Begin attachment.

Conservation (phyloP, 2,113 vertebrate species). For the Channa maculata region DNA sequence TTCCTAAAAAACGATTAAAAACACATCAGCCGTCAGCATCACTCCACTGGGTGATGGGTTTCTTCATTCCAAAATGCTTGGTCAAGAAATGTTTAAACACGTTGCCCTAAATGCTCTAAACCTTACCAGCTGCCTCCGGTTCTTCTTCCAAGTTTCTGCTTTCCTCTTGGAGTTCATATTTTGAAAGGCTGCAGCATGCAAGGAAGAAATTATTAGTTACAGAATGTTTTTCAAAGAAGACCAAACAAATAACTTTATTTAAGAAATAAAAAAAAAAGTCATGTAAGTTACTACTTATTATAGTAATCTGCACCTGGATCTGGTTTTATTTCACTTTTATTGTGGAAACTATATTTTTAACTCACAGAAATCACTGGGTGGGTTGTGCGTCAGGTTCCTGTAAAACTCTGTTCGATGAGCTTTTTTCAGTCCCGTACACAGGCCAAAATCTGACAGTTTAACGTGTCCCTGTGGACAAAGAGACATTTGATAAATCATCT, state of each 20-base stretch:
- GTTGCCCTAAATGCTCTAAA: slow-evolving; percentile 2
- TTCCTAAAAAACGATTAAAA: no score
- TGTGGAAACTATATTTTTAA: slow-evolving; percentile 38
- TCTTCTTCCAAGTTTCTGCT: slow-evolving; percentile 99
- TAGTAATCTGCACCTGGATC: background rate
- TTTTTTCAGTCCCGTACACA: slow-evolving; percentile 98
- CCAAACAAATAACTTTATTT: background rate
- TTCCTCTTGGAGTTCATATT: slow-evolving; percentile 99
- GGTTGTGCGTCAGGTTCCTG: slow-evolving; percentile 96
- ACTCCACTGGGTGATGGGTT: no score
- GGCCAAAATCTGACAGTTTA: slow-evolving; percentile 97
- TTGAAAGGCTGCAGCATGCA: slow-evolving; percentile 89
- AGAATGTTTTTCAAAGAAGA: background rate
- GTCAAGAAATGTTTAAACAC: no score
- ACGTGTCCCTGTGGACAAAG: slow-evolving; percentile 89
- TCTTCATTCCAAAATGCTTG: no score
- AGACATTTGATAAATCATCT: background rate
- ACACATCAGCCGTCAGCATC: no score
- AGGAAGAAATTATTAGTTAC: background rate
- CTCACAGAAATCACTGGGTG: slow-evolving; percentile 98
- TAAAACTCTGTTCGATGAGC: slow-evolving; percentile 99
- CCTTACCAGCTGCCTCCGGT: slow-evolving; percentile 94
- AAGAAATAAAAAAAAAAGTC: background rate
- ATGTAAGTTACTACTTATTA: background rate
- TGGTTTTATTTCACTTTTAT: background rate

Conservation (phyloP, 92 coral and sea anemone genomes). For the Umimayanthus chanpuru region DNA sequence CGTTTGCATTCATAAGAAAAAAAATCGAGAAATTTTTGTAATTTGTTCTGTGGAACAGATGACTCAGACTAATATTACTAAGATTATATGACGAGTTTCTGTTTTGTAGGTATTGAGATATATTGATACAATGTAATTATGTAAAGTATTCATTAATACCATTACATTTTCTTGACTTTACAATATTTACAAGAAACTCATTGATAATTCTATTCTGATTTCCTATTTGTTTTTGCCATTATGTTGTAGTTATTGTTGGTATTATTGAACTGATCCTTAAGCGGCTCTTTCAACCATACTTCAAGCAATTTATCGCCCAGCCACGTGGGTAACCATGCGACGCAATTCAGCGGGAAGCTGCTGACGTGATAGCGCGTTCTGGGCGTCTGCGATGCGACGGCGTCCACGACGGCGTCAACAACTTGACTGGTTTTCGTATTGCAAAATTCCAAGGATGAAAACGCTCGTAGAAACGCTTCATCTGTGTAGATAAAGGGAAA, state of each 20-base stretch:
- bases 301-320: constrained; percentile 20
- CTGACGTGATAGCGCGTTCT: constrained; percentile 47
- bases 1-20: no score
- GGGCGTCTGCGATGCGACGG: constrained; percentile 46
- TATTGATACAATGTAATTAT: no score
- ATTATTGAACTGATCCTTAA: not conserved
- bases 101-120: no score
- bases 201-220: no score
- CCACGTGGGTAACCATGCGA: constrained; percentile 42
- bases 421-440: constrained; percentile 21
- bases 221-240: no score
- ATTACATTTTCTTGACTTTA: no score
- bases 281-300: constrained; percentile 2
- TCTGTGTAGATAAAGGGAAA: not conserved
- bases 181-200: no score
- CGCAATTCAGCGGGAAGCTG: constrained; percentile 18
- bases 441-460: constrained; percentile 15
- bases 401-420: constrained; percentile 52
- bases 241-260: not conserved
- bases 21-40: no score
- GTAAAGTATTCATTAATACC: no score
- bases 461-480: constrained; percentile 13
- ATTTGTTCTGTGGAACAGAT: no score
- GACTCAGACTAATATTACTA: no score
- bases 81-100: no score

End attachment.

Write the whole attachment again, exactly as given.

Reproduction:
Conservation (phyloP, 2,113 vertebrate species). For the Channa maculata region DNA sequence TTCCTAAAAAACGATTAAAAACACATCAGCCGTCAGCATCACTCCACTGGGTGATGGGTTTCTTCATTCCAAAATGCTTGGTCAAGAAATGTTTAAACACGTTGCCCTAAATGCTCTAAACCTTACCAGCTGCCTCCGGTTCTTCTTCCAAGTTTCTGCTTTCCTCTTGGAGTTCATATTTTGAAAGGCTGCAGCATGCAAGGAAGAAATTATTAGTTACAGAATGTTTTTCAAAGAAGACCAAACAAATAACTTTATTTAAGAAATAAAAAAAAAAGTCATGTAAGTTACTACTTATTATAGTAATCTGCACCTGGATCTGGTTTTATTTCACTTTTATTGTGGAAACTATATTTTTAACTCACAGAAATCACTGGGTGGGTTGTGCGTCAGGTTCCTGTAAAACTCTGTTCGATGAGCTTTTTTCAGTCCCGTACACAGGCCAAAATCTGACAGTTTAACGTGTCCCTGTGGACAAAGAGACATTTGATAAATCATCT, state of each 20-base stretch:
- GTTGCCCTAAATGCTCTAAA: slow-evolving; percentile 2
- TTCCTAAAAAACGATTAAAA: no score
- TGTGGAAACTATATTTTTAA: slow-evolving; percentile 38
- TCTTCTTCCAAGTTTCTGCT: slow-evolving; percentile 99
- TAGTAATCTGCACCTGGATC: background rate
- TTTTTTCAGTCCCGTACACA: slow-evolving; percentile 98
- CCAAACAAATAACTTTATTT: background rate
- TTCCTCTTGGAGTTCATATT: slow-evolving; percentile 99
- GGTTGTGCGTCAGGTTCCTG: slow-evolving; percentile 96
- ACTCCACTGGGTGATGGGTT: no score
- GGCCAAAATCTGACAGTTTA: slow-evolving; percentile 97
- TTGAAAGGCTGCAGCATGCA: slow-evolving; percentile 89
- AGAATGTTTTTCAAAGAAGA: background rate
- GTCAAGAAATGTTTAAACAC: no score
- ACGTGTCCCTGTGGACAAAG: slow-evolving; percentile 89
- TCTTCATTCCAAAATGCTTG: no score
- AGACATTTGATAAATCATCT: background rate
- ACACATCAGCCGTCAGCATC: no score
- AGGAAGAAATTATTAGTTAC: background rate
- CTCACAGAAATCACTGGGTG: slow-evolving; percentile 98
- TAAAACTCTGTTCGATGAGC: slow-evolving; percentile 99
- CCTTACCAGCTGCCTCCGGT: slow-evolving; percentile 94
- AAGAAATAAAAAAAAAAGTC: background rate
- ATGTAAGTTACTACTTATTA: background rate
- TGGTTTTATTTCACTTTTAT: background rate

Conservation (phyloP, 92 coral and sea anemone genomes). For the Umimayanthus chanpuru region DNA sequence CGTTTGCATTCATAAGAAAAAAAATCGAGAAATTTTTGTAATTTGTTCTGTGGAACAGATGACTCAGACTAATATTACTAAGATTATATGACGAGTTTCTGTTTTGTAGGTATTGAGATATATTGATACAATGTAATTATGTAAAGTATTCATTAATACCATTACATTTTCTTGACTTTACAATATTTACAAGAAACTCATTGATAATTCTATTCTGATTTCCTATTTGTTTTTGCCATTATGTTGTAGTTATTGTTGGTATTATTGAACTGATCCTTAAGCGGCTCTTTCAACCATACTTCAAGCAATTTATCGCCCAGCCACGTGGGTAACCATGCGACGCAATTCAGCGGGAAGCTGCTGACGTGATAGCGCGTTCTGGGCGTCTGCGATGCGACGGCGTCCACGACGGCGTCAACAACTTGACTGGTTTTCGTATTGCAAAATTCCAAGGATGAAAACGCTCGTAGAAACGCTTCATCTGTGTAGATAAAGGGAAA, state of each 20-base stretch:
- bases 301-320: constrained; percentile 20
- CTGACGTGATAGCGCGTTCT: constrained; percentile 47
- bases 1-20: no score
- GGGCGTCTGCGATGCGACGG: constrained; percentile 46
- TATTGATACAATGTAATTAT: no score
- ATTATTGAACTGATCCTTAA: not conserved
- bases 101-120: no score
- bases 201-220: no score
- CCACGTGGGTAACCATGCGA: constrained; percentile 42
- bases 421-440: constrained; percentile 21
- bases 221-240: no score
- ATTACATTTTCTTGACTTTA: no score
- bases 281-300: constrained; percentile 2
- TCTGTGTAGATAAAGGGAAA: not conserved
- bases 181-200: no score
- CGCAATTCAGCGGGAAGCTG: constrained; percentile 18
- bases 441-460: constrained; percentile 15
- bases 401-420: constrained; percentile 52
- bases 241-260: not conserved
- bases 21-40: no score
- GTAAAGTATTCATTAATACC: no score
- bases 461-480: constrained; percentile 13
- ATTTGTTCTGTGGAACAGAT: no score
- GACTCAGACTAATATTACTA: no score
- bases 81-100: no score